Meeting emissions targets will hit credit quality, Moody’s warns

By James Langton | April 7, 2022 | Last updated on April 7, 2022
2 min read
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Responding to calls for more dramatic action on greenhouse gas emissions will hit credit quality in certain sectors, says Moody’s Investors Service.

On April 4, the latest report from the United Nations’ Intergovernmental Panel on Climate Change (IPCC) warned that sharp reductions in GHG emissions in the next few years are needed to limit global warming to 1.5 C from pre-industrial levels.

Specifically, it said GHG emissions must drop by over 40%, and that methane emissions must be reduced by 33%, by 2030.

In a new report, the rating agency said it expects the warning to accelerate policy-makers’ efforts to curb global warming over the next few years, starting with the lowest cost options.

“These include the deployment of wind and solar power, electric vehicles, energy efficiency in aviation and shipping, and energy efficiency at homes; they also include changes in consumer behaviour including shifts to more sustainable means of land transportation and reduced household energy demand, among others,” the report said.

“These demand-side changes will lead to a significant reduction in fossil fuel use — particularly coal,” it said.

Low-cost options for reducing methane emissions include limiting so-called fugitive emissions (leaks and flaring) in the oil and gas production process, Moody’s also noted.

Beyond the low-hanging fruit, climate policies will have to undertake harder, more expensive efforts to reduce emissions from certain industrial sectors and agriculture, the report said.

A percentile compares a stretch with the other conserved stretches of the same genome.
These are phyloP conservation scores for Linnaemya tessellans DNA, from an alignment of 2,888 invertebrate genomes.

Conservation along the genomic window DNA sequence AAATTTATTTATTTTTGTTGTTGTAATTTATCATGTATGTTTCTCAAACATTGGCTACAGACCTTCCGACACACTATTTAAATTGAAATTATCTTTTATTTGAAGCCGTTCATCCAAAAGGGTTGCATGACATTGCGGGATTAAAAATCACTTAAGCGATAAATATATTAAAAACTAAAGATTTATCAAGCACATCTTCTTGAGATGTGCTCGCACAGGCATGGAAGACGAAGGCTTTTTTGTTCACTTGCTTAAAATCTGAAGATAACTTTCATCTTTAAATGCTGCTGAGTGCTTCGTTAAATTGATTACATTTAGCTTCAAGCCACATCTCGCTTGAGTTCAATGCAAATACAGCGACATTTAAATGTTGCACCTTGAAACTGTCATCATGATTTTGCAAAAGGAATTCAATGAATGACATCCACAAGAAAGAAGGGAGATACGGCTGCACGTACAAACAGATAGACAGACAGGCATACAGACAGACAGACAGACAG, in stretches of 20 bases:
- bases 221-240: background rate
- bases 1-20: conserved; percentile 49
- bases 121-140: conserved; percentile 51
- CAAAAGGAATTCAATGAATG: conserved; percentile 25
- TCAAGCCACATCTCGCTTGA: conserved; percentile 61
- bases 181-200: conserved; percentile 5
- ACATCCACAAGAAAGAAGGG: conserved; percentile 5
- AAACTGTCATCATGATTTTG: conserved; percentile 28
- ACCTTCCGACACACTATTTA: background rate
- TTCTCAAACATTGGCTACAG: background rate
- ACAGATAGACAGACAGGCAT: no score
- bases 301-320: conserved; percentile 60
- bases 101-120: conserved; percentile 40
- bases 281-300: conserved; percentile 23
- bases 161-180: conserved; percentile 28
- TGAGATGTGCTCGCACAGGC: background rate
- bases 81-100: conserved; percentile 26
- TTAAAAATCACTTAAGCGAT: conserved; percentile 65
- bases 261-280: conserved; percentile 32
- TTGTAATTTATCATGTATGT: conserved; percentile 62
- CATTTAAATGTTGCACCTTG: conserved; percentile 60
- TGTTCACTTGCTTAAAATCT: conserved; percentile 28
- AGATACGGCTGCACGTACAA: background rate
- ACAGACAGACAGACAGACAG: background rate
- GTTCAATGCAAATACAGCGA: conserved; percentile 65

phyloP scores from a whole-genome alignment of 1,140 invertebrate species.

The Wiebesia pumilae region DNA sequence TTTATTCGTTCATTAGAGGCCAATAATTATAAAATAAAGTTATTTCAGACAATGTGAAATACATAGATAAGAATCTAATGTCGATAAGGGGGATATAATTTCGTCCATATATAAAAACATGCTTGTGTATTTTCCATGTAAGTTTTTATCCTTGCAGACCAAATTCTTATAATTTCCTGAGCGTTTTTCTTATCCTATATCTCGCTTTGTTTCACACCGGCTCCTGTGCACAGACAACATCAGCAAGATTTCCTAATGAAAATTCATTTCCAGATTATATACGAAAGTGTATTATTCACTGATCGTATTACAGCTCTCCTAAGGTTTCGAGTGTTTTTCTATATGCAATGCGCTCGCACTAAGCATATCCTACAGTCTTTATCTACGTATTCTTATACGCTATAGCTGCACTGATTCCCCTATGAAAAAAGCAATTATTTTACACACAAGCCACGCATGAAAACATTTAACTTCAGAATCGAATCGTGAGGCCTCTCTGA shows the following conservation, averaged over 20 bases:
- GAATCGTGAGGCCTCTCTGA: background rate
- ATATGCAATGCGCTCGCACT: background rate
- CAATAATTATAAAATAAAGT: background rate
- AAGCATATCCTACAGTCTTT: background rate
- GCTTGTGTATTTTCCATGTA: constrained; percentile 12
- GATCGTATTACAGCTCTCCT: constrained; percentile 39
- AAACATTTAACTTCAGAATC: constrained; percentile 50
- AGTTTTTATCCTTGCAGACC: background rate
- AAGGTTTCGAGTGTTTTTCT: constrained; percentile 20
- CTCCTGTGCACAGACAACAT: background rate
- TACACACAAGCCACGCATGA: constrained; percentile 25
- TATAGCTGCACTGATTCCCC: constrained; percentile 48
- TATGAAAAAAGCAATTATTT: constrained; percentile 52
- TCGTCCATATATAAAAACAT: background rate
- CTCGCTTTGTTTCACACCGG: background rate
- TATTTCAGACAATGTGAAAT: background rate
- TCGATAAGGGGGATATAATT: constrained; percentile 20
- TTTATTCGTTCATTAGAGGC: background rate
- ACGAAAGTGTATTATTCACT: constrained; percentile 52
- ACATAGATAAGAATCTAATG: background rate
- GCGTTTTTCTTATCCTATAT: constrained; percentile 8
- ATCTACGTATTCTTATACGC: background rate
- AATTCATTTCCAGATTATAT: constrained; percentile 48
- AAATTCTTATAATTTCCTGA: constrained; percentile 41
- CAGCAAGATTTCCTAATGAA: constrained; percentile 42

“Realizing the required emissions reductions in these industries will not only require a massive deployment of capital, it also requires the scale up of technologies that are not yet commercially viable — such as hydrogen, biofuels and carbon capture and storage (CCS),” it said.

And if these efforts succeed, they will also have widespread negative credit implications, Moody’s noted.

“Accelerated climate action would have credit-negative effects on carbon-intensive industries and sovereigns in the short term,” the rating agency said in its report.

For instance, existing fossil fuel assets, including infrastructure and untapped reserves, “are at high risk of becoming stranded,” it suggested.

Additionally, factories without CCS capabilities, new fleets of airplanes, and vehicles that rely on internal combustion engines could also become stranded, it said — adding that this “will have significant credit implications for a broad swathe of the industrial economy.”

Yet, at the same time, ignoring the call for climate action carries its own set of negative credit risks, the report said, warning that future warming “will raise physical risks from climate change in the form of extreme weather, which has its own negative credit implications.”

The IPCC report argued that, while steeper emissions cuts will come at a cost in the short term, “successful action will lead to reduced overall costs for the global economy in the longer term — and reduce the many risks tied to global warming,” Moody’s noted.

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James Langton

James is a senior reporter for and its sister publication, Investment Executive. He has been reporting on regulation, securities law, industry news and more since 1994.